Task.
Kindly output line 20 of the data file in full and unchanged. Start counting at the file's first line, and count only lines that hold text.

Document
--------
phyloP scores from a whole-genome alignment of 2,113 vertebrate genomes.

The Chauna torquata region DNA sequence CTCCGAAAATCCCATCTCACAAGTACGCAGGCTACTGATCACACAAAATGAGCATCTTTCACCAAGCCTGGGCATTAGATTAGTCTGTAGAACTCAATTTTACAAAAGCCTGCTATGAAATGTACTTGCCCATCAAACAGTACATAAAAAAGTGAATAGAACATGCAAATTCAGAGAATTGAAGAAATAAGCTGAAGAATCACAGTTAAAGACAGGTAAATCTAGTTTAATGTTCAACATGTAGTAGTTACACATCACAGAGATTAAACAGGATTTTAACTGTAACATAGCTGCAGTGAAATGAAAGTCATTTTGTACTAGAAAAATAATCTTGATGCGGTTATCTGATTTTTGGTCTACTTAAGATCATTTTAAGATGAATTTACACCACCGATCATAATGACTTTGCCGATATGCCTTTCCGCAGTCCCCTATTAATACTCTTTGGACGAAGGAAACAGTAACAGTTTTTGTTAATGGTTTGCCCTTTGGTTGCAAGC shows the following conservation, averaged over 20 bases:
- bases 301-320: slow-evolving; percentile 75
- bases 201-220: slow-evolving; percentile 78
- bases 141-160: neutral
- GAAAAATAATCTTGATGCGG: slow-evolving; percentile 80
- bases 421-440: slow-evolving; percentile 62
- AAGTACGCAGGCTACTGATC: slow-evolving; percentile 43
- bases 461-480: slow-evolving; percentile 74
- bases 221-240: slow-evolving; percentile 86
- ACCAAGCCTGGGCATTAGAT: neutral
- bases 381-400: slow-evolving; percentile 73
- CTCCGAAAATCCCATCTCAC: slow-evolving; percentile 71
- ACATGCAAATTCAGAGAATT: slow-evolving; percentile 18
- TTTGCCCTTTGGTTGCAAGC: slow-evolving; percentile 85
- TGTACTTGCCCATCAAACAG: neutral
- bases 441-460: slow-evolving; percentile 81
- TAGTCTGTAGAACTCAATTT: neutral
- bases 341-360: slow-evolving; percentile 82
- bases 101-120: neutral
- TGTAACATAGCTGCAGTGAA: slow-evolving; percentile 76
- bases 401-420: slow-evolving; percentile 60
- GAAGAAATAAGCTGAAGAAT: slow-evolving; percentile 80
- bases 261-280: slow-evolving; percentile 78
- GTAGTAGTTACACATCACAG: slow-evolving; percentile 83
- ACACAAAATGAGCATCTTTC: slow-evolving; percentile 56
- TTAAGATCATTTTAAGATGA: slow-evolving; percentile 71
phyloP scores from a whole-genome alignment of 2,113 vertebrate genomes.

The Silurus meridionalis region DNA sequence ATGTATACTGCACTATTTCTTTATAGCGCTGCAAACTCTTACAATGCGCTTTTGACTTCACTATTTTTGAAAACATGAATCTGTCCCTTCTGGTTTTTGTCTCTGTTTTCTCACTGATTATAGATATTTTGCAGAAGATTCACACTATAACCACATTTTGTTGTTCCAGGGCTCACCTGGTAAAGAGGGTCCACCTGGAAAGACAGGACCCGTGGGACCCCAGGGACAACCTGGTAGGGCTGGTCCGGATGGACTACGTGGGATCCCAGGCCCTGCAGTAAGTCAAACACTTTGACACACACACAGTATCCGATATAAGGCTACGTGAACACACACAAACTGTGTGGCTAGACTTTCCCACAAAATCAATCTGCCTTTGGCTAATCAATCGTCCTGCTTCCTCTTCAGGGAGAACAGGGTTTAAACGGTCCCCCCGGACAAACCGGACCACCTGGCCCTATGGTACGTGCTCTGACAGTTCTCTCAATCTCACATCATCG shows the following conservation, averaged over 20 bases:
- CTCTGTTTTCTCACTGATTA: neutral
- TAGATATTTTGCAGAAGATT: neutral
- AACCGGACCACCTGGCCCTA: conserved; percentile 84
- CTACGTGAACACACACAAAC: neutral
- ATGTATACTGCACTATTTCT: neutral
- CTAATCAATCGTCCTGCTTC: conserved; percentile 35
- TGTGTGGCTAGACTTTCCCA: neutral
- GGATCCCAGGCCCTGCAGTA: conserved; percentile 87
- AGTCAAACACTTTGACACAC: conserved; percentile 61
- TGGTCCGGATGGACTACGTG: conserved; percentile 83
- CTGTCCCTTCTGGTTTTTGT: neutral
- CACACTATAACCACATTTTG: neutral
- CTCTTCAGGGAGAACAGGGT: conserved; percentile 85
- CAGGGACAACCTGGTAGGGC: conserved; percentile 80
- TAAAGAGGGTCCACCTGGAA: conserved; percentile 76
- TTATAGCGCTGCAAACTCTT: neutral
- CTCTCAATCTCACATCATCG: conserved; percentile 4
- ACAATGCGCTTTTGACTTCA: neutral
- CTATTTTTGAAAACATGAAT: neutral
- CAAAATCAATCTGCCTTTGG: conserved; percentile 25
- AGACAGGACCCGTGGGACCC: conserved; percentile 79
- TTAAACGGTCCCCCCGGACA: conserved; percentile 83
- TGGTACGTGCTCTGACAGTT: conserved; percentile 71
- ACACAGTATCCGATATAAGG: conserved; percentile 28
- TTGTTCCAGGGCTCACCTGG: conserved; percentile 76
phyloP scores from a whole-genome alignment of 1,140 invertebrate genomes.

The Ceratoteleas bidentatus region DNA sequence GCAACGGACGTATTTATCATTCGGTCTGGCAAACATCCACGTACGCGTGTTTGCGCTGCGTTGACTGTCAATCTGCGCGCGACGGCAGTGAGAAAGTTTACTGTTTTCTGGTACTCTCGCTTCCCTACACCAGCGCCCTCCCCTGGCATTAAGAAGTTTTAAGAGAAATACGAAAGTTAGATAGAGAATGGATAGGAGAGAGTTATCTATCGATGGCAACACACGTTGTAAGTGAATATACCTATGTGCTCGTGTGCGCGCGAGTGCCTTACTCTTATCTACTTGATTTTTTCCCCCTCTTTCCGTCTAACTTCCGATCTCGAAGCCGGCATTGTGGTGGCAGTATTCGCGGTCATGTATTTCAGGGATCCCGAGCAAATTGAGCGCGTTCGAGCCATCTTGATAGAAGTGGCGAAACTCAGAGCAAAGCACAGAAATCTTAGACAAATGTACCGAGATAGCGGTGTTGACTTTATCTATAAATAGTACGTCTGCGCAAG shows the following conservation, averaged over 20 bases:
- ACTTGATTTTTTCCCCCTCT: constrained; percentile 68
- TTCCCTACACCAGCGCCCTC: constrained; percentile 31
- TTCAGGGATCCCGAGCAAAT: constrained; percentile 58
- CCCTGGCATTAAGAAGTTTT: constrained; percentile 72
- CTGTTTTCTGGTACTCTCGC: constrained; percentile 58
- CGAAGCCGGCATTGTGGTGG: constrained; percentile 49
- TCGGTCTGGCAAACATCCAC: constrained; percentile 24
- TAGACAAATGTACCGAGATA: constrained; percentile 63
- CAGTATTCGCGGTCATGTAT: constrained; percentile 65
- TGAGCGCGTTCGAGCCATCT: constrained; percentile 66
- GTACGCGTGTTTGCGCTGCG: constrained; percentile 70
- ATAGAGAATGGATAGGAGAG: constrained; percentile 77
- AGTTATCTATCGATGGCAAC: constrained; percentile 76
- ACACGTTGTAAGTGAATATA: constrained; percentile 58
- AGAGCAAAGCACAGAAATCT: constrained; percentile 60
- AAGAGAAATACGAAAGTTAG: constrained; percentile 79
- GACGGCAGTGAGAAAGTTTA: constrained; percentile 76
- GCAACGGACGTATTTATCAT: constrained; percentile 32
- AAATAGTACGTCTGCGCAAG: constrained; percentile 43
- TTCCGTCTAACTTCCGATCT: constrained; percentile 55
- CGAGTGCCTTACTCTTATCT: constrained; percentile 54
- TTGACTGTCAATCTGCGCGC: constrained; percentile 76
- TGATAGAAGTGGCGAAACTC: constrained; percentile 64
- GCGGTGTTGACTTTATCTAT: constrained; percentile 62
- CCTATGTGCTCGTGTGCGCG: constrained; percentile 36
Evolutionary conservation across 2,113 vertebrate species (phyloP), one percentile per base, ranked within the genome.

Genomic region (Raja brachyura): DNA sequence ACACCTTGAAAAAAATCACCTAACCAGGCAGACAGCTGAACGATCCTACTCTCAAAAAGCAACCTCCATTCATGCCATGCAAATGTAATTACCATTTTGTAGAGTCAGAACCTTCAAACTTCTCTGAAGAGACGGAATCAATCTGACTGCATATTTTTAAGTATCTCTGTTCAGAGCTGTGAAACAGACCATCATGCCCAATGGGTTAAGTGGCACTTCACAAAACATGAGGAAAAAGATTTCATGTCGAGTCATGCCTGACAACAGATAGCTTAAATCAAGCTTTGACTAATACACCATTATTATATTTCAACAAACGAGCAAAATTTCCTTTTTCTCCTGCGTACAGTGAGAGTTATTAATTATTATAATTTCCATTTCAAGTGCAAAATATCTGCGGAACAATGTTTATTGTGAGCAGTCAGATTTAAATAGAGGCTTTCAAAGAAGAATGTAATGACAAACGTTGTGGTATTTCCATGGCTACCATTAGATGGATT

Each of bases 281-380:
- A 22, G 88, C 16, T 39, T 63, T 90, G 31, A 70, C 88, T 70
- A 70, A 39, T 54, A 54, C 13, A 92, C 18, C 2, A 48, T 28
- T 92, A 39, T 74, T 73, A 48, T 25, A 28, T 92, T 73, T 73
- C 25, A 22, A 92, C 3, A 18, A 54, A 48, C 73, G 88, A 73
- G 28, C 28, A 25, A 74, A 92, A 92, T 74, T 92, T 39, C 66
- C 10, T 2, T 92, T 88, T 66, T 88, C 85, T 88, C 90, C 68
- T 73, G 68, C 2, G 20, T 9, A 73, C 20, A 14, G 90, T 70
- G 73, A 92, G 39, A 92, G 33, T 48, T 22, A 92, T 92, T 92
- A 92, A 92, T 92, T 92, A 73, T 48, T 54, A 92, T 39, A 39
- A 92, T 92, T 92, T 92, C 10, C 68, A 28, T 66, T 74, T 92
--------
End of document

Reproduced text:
- bases 101-120: neutral